In a six-week series of interviews, Canadians with a variety of experiences discuss the major challenges our country is facing and how best to address them. This instalment deals with taking our place in the world.
Yuen Pau Woo, former president and chief executive officer of the Asia Pacific Foundation of Canada, was interviewed Sept. 4 by Monica Pohlmann, a consultant with Reos Partners.
POSSIBLE CANADAS ON TAKING OUR PLACE IN THE WORLD
- Jeanette Armstrong on reconciliation: ‘Partnership with indigenous peoples is necessary’
- John Borrows on indigenous legal traditions: ‘We need to explore how we can take that law and carve it in new and beautiful ways’
- Suzanne Fortier on creating a smart and caring nation: ‘We need our youth to be people of action, to be builders’
- Roger Gibbins on deciding where we’re going: ‘If we have a niche in the global economy, what is it?’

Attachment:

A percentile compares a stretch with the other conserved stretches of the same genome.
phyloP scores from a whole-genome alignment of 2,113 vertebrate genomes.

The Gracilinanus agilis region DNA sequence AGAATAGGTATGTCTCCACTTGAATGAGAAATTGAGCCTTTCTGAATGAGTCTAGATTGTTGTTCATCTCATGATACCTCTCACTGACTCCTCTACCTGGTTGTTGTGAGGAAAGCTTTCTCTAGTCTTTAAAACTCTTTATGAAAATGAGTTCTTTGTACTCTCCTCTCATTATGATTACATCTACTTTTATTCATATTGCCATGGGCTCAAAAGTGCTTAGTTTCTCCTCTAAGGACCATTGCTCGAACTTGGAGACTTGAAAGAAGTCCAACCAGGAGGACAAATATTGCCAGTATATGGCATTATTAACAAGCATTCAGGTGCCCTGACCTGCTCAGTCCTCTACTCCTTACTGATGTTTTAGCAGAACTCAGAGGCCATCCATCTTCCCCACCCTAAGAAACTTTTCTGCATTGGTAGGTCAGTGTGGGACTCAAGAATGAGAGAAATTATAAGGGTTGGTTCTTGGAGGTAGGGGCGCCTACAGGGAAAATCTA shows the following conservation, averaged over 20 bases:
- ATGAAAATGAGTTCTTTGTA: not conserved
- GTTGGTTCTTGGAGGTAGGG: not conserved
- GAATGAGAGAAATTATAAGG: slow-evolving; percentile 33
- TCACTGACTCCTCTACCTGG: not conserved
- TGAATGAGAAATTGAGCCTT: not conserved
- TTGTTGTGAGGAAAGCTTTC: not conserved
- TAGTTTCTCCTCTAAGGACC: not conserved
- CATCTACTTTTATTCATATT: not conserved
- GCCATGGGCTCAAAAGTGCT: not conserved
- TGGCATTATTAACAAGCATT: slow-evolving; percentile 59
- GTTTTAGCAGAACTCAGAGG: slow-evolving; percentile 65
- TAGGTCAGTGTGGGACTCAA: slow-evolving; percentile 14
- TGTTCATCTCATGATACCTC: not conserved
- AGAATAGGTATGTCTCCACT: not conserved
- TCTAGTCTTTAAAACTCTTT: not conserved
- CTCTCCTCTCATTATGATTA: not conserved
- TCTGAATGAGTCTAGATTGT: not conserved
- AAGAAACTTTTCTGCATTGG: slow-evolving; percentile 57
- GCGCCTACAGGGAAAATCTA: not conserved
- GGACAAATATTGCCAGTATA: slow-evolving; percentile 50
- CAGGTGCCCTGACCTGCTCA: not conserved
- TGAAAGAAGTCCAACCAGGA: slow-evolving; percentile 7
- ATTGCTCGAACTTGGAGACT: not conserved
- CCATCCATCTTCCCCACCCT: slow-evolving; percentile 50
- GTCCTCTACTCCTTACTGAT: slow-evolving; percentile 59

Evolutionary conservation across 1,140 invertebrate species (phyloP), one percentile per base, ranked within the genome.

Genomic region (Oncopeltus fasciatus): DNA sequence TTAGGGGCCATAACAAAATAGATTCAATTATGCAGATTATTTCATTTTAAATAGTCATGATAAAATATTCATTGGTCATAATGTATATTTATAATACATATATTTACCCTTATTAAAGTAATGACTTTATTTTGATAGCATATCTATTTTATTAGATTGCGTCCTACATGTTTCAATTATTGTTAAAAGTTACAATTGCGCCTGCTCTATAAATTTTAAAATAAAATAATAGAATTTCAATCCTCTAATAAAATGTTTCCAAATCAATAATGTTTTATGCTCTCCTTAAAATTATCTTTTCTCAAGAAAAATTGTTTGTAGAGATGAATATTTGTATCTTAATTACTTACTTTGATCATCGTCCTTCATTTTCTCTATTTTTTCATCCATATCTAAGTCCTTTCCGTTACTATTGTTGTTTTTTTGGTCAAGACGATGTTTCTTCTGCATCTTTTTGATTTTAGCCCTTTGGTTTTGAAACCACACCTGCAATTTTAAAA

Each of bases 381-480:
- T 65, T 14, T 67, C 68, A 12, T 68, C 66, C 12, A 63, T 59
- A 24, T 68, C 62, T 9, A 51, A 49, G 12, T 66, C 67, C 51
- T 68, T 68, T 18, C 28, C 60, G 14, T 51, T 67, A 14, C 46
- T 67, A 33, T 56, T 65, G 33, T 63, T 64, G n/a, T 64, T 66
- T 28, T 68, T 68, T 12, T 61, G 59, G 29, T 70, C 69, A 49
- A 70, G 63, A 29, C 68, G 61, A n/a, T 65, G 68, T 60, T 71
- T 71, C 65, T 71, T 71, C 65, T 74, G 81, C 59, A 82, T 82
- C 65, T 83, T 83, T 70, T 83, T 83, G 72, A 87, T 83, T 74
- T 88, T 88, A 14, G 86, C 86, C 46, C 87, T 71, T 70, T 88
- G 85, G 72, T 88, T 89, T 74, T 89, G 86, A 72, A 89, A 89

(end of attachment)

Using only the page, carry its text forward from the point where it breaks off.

- L. Jacques Ménard on fulfilling our responsibilities: ‘Being social democrats, we tend to defer too much’
- Tanzeel Merchant on how we live: ‘We’re not going to be an immigrant magnet forever’
- Farah Mohamed on Canada’s competitiveness: ‘We can’t afford a lost generation’
- Janice Gross Stein on smugness: ‘Comfort is our biggest enemy’
- Joseph Wilson on learning: ‘People are envious of what we’re doing in education’
Pohlmann: What keeps you up at night about what’s going on in Canada?
Woo: Complacency. Canada has been blessed with numerous natural endowments and political and institutional assets. But we are slipping on many indices and our position in the world could deteriorate sharply. The usual story for why Canada didn’t fall into a more severe recession in 2008 is that we have strong banks and a good financial regulatory system – for example, that we didn’t have a subprime mortgage problem like the U.S. That’s all true. But we overlook the fact that China saved Canada from a more severe recession. If you look at what kept growth from falling even further between 2008 and 2011, the answer is Chinese demand. Exports from Canada to China doubled between 2008 and 2013. Exports from Canada to the rest of the world, including to the U.S., still have not caught up to the levels they were in 2007. Continue reading